Banks post slow growth as demand for credit drops

John Rwangombwa, central bank governor. File

The number of Rwandans applying for commercial bank loans dropped in the first six months of the year, in part owing to tight lending conditions by local lenders, which reduced their profitability, according to a central bank report.

Statistics from the National Bank of Rwanda (BNR) show that loan applications dropped from over 139,000 in the first six months of 2017 to 131,000 applications in the same period this year, a trend that is projected to lead to a slowdown in economic activity.


BNR said that local lenders deployed tight lending conditions as they concentrated on loan recovery to curb non-performing loans—loans in default or close to being in default—which were significantly high last year.


The overall loan rejection rate was estimated at 20.4 per cent in the first half of 2018. The trade industry witnessed the highest rejections.


In the period under review, loan approvals dropped from Rwf416.7 billion to Rwf402.7 billion, according to BNR, demonstrating commercial banks’ efforts to write off bad loans.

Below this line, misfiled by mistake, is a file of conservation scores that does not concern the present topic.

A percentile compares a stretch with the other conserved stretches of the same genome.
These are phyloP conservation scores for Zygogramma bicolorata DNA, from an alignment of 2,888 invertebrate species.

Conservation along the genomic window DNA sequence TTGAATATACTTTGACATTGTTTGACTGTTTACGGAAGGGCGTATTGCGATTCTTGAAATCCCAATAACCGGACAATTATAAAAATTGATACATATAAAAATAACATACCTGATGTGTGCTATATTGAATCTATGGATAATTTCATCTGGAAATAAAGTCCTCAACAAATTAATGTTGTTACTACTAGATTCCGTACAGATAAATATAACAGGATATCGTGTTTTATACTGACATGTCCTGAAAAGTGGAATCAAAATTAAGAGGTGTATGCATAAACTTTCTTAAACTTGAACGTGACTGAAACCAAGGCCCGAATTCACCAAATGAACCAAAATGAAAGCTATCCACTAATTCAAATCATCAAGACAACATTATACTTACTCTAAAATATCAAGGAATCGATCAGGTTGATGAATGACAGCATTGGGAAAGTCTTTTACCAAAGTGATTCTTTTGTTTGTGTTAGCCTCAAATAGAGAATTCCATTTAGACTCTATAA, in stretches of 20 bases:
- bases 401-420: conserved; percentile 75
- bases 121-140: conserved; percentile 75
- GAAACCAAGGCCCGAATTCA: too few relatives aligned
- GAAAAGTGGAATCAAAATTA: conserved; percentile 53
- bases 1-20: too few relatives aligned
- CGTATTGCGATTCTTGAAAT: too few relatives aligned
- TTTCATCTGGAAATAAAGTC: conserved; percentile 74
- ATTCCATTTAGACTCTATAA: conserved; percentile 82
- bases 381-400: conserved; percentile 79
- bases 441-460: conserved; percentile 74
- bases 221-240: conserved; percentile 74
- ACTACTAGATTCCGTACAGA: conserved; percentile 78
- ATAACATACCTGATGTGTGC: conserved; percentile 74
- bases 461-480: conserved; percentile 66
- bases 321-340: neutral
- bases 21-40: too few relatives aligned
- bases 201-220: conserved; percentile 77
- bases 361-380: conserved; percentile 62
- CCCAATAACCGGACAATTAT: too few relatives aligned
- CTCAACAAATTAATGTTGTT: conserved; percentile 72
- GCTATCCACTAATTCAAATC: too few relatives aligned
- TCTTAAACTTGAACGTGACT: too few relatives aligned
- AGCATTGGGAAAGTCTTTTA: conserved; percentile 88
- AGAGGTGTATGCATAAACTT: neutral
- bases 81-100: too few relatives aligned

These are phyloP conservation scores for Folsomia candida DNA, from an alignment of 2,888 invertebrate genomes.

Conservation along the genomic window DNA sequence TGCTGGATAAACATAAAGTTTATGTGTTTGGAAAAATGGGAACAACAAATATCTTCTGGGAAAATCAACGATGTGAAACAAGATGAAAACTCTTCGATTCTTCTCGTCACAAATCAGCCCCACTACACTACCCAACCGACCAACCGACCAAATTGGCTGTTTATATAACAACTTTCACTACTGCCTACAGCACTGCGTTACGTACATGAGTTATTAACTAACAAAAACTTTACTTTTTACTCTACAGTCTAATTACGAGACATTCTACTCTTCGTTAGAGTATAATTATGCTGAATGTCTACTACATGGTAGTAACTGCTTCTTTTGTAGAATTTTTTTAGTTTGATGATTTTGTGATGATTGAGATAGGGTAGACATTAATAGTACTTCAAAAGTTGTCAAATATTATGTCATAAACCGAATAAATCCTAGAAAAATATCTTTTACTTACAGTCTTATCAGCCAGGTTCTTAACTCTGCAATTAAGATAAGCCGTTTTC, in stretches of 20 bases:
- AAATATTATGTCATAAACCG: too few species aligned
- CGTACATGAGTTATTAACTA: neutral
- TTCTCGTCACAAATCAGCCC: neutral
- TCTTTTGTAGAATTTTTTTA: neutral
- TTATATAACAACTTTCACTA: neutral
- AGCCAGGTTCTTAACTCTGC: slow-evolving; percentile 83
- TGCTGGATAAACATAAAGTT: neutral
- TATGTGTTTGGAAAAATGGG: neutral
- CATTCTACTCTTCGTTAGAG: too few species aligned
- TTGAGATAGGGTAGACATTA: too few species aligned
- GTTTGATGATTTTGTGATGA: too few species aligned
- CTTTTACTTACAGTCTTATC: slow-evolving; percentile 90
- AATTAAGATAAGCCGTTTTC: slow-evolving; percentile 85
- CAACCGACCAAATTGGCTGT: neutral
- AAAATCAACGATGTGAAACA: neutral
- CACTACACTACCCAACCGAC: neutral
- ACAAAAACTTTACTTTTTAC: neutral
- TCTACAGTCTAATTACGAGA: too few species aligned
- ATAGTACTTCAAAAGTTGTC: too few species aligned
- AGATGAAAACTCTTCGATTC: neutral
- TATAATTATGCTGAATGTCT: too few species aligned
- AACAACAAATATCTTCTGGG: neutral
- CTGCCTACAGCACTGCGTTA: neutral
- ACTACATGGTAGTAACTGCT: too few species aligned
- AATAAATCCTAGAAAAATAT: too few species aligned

Consequently, the half year asset growth rate for the banking industry dropped by 9.8 per cent compared to the first half of last year where it grew by 12.9 per cent.

Local banks have consolidated assets of Rwf2,824 billion.

With the exception of five lenders, most banks managed to keep their non-performing loan level around five per cent or below.

Banks are seeking new avenues of diversifying a significant section of their risk, given that that commercial real estate and hospitality industries which have been driving credit growth have started to show signs of saturation and are no longer as attractive.

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